The Melbourne supervised injecting room (MSIR) has hit the headlines again after reports that two individuals linked to the North Richmond Community Health centre — which houses the service — had been arrested.
One person was reportedly charged with drug offences and later released on bail, while a second was released without charge.
Unfortunately, some initial reporting was inaccurate. The Age first reported that the staff worked at MSIR, before issuing a correction. By then, however, concerns about the long-term viability of the service had begun to be raised.
Reporting of the arrests resulted in calls to close the service, suggestions it should be moved and a claim by City of Yarra councillor Stephen Jolly that the site had become "toxic".
It is important to note that, in response, many have spoken out in support of the service, including Dr Hester Wilson, chair of the specific interests addiction medicine network at the Royal Australian College of General Practitioners, and a local residents group that has maintained a longstanding support for the service.
Of course, people who use the service are members of the community, too, but we do not get to hear from them. This is likely due to a combination of factors, including the criminalisation of drugs and the persistence of stigma associated with drug use.
Without these vital personal perspectives, it is easy to lose sight about who the service is designed for and what it means for them. This may even create an impression that the interests of some citizens matter more than others.
The MSIR opened in July last year and is only the second supervised injecting facility in Australia. The other is located in King’s Cross, Sydney, and is known as the Medically Supervised Injecting Centre. There are more than 100 such facilities around the world.
The legislation establishing the MSIR requires it to be evaluated after its first two years. Highly respected drug expert Professor Margaret Hamilton is overseeing the evaluation and its results are expected to be made public in late 2020.
Importantly, the law establishing MSIR outlines several objectives for the service. They include reducing the number of avoidable deaths and harms caused by overdoses and providing a gateway into other forms of health and social assistance.
This might include drug treatment for those who want it, but also other social supports such as access to housing and employment services, healthcare and mental health treatment.
The legislation also aims to improve the amenity of the neighbourhood.
Some of those who have raised concerns about the service are worried about an apparent rise in visibility of public injecting in the area. They may argue that the service is not yet meeting one of the stated objectives.
Emerging evidence on the other objectives, however, show the clear benefits of the service.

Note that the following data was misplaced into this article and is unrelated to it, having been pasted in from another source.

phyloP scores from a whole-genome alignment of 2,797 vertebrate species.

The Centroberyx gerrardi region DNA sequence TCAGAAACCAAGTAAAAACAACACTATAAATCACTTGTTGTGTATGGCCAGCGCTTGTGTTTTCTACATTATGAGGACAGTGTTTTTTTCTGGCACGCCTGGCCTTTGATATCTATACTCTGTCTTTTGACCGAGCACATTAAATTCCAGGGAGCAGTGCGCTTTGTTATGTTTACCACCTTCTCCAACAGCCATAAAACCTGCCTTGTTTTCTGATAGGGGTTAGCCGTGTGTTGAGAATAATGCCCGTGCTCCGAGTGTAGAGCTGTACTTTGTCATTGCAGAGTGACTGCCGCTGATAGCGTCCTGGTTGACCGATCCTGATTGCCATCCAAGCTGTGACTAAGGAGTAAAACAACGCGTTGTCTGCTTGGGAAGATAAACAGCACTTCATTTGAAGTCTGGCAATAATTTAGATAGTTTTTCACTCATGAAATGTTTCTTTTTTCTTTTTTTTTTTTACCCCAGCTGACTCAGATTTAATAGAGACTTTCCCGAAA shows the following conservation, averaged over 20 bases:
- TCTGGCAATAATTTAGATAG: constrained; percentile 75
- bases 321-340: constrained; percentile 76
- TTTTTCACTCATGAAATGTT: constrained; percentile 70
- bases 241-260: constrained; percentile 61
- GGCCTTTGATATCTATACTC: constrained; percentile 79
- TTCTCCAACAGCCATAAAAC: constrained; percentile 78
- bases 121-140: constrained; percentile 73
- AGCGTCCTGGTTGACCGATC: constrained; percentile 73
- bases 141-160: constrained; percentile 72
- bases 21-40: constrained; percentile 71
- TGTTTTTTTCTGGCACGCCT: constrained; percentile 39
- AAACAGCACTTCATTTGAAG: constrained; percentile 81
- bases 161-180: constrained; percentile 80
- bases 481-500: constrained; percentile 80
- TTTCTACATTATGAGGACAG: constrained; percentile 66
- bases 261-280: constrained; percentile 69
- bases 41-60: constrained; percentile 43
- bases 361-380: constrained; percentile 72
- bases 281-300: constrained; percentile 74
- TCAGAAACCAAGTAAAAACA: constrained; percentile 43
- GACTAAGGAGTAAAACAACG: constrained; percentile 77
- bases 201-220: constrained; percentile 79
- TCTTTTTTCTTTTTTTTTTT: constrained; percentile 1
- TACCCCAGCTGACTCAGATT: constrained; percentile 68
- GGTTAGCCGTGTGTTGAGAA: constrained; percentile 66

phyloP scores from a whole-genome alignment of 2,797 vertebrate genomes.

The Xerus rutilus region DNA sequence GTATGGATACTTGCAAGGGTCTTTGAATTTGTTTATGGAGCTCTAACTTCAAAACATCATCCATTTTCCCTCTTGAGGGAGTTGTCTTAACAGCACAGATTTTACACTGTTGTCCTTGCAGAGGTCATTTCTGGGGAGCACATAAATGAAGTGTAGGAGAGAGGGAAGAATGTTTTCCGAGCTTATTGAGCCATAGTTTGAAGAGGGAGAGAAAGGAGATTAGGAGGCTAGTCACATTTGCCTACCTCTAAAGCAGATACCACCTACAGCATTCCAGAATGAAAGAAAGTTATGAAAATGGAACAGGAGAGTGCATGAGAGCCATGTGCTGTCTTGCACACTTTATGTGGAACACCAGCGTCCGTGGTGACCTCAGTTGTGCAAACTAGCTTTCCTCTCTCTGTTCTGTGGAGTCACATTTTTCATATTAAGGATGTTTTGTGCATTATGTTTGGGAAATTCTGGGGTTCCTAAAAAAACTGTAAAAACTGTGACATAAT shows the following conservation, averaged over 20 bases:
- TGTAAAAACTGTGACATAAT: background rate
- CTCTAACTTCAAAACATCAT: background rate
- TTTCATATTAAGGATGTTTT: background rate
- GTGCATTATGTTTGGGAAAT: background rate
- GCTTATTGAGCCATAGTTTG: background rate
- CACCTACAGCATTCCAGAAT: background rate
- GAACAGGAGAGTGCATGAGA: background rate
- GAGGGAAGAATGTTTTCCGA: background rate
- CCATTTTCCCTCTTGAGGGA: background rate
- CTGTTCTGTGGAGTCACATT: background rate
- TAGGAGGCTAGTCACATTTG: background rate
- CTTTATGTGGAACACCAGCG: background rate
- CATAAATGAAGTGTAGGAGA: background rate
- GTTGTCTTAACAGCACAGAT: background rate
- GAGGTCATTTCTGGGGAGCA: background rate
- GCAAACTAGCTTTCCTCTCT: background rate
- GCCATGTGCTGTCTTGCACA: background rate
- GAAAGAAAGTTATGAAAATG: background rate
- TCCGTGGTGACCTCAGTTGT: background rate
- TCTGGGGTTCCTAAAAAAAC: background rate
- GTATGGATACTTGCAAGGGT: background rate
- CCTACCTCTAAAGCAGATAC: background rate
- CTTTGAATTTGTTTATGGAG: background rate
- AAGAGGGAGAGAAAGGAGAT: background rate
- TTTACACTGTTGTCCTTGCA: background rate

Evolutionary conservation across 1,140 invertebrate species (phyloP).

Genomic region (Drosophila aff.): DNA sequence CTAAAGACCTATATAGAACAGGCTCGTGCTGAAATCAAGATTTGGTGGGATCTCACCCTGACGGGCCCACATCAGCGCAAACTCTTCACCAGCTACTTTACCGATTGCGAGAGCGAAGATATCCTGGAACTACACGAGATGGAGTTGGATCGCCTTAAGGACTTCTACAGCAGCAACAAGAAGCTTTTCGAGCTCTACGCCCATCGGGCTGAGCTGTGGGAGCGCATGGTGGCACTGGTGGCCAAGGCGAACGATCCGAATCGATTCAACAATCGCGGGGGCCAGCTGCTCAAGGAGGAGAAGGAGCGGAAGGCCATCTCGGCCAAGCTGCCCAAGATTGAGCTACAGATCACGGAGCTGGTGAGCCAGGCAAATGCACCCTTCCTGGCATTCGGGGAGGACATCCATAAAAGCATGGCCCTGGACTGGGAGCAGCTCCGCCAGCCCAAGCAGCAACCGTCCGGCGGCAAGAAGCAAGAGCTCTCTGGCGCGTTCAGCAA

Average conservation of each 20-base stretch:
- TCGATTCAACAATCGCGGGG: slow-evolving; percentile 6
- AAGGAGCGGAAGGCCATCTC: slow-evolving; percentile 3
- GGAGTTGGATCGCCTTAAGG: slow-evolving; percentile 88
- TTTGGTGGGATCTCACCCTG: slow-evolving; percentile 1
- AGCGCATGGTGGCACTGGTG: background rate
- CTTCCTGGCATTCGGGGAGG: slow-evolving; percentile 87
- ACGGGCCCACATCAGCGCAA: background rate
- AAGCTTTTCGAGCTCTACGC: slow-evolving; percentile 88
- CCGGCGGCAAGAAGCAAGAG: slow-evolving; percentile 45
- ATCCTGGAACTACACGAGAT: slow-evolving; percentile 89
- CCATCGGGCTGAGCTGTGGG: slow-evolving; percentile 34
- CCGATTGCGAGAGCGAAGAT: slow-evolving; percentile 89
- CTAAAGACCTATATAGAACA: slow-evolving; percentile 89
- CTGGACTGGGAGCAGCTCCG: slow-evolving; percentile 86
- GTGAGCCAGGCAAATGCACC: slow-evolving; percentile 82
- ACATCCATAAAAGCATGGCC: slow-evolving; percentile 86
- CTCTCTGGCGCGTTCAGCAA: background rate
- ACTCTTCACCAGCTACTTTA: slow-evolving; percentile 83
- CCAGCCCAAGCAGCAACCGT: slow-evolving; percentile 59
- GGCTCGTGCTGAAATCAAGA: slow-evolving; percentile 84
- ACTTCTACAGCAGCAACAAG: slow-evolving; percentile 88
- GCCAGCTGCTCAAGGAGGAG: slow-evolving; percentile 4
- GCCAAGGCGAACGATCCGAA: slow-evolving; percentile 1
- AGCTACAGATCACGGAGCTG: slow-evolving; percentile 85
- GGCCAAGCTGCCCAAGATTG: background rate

Last month, data detailing the first year of operations at MSIR was released. This data received far less media attention than the arrests, but paints a picture of the service fulfilling its legislative obligations.
In its first year of operation, there were:
* 2908 registered clients using the service;
* 61,823 visits including a supervised injection; and
* 1232 overdoses safely managed by staff inside the MSIR.
The North Richmond Community Health service also reported that it had offered 5082 on-site services to registered clients. These included health promotion services and various forms of health and social support.
There were also 1393 referrals to co-located services and clinics and external services. This provides a gateway to supports including alcohol and other drug treatment, primary care, oral health, blood-borne virus treatment, mental health support, housing and homelessness services and legal support.
There is no reason to expect that these trends will not continue into the second year of the trial.
These results should not surprise us. They correspond with international evidence that consistently shows supervised injecting rooms generate significant health, social and economic benefits.
We also know, perhaps most importantly, that these facilities save lives.
Although we might have hoped for the prevention of overdoses, these early results are a genuine testament to the work of all those at the MSIR.
The work of the service also comes at a critical time.
In part, this is because fentanyl — a synthetic pain medicine approximately 100 times more potent than heroin — has entered the illicit drug market.
Although Australia has so far managed to avoid a similar overdose crisis, experts have warned against becoming complacent. Recent data shows there were 1795 “drug-induced deaths” in 2017 — up from 1045 people the year before.
It bears repeating in this context that MSIR alone safely managed 1232 overdoses in its first year. This gives us a sense of just one of the ways the service is making a vital contribution to the community.
Any suggestion that the viability of MSIR has been thrown into question is thus premature, and represents a fundamental misunderstanding of the nature and work of this vital, life-saving service.
[Kate Seear is an Australian Research Council DECRA Fellow, an associate professor in Law and the Academic Director of the Springvale Monash Legal Service. Reprinted and abridged from Monash Lens.]